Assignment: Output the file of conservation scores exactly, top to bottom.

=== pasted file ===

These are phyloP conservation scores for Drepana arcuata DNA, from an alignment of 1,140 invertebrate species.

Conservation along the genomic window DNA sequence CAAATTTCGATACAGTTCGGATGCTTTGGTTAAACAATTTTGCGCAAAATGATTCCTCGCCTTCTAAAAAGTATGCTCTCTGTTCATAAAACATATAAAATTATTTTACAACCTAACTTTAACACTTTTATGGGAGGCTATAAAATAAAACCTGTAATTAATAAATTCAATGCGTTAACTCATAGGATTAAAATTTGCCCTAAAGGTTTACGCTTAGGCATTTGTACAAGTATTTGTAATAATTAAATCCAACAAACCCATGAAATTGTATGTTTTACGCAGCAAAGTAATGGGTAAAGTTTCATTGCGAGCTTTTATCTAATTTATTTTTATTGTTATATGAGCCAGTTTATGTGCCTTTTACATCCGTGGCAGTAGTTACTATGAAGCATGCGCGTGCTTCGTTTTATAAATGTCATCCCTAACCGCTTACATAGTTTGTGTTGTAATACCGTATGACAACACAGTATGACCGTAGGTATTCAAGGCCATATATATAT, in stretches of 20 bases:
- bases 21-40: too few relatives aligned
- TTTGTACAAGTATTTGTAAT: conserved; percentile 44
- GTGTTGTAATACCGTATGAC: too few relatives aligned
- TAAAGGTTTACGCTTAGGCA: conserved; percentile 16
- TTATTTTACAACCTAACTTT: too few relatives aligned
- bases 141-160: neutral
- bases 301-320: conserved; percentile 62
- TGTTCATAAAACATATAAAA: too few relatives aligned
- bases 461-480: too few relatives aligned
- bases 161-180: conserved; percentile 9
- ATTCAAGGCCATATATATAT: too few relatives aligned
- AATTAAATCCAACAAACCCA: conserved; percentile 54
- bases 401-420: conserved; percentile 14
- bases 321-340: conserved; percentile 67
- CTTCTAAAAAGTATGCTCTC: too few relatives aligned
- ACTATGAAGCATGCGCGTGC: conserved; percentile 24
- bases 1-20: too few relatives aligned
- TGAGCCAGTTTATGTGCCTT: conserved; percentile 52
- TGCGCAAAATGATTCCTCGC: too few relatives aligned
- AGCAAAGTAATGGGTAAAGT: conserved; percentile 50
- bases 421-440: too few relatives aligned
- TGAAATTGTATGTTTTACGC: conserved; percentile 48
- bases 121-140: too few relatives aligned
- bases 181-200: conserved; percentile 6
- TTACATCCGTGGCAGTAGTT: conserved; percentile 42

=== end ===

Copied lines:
These are phyloP conservation scores for Drepana arcuata DNA, from an alignment of 1,140 invertebrate species.

Conservation along the genomic window DNA sequence CAAATTTCGATACAGTTCGGATGCTTTGGTTAAACAATTTTGCGCAAAATGATTCCTCGCCTTCTAAAAAGTATGCTCTCTGTTCATAAAACATATAAAATTATTTTACAACCTAACTTTAACACTTTTATGGGAGGCTATAAAATAAAACCTGTAATTAATAAATTCAATGCGTTAACTCATAGGATTAAAATTTGCCCTAAAGGTTTACGCTTAGGCATTTGTACAAGTATTTGTAATAATTAAATCCAACAAACCCATGAAATTGTATGTTTTACGCAGCAAAGTAATGGGTAAAGTTTCATTGCGAGCTTTTATCTAATTTATTTTTATTGTTATATGAGCCAGTTTATGTGCCTTTTACATCCGTGGCAGTAGTTACTATGAAGCATGCGCGTGCTTCGTTTTATAAATGTCATCCCTAACCGCTTACATAGTTTGTGTTGTAATACCGTATGACAACACAGTATGACCGTAGGTATTCAAGGCCATATATATAT, in stretches of 20 bases:
- bases 21-40: too few relatives aligned
- TTTGTACAAGTATTTGTAAT: conserved; percentile 44
- GTGTTGTAATACCGTATGAC: too few relatives aligned
- TAAAGGTTTACGCTTAGGCA: conserved; percentile 16
- TTATTTTACAACCTAACTTT: too few relatives aligned
- bases 141-160: neutral
- bases 301-320: conserved; percentile 62
- TGTTCATAAAACATATAAAA: too few relatives aligned
- bases 461-480: too few relatives aligned
- bases 161-180: conserved; percentile 9
- ATTCAAGGCCATATATATAT: too few relatives aligned
- AATTAAATCCAACAAACCCA: conserved; percentile 54
- bases 401-420: conserved; percentile 14
- bases 321-340: conserved; percentile 67
- CTTCTAAAAAGTATGCTCTC: too few relatives aligned
- ACTATGAAGCATGCGCGTGC: conserved; percentile 24
- bases 1-20: too few relatives aligned
- TGAGCCAGTTTATGTGCCTT: conserved; percentile 52
- TGCGCAAAATGATTCCTCGC: too few relatives aligned
- AGCAAAGTAATGGGTAAAGT: conserved; percentile 50
- bases 421-440: too few relatives aligned
- TGAAATTGTATGTTTTACGC: conserved; percentile 48
- bases 121-140: too few relatives aligned
- bases 181-200: conserved; percentile 6
- TTACATCCGTGGCAGTAGTT: conserved; percentile 42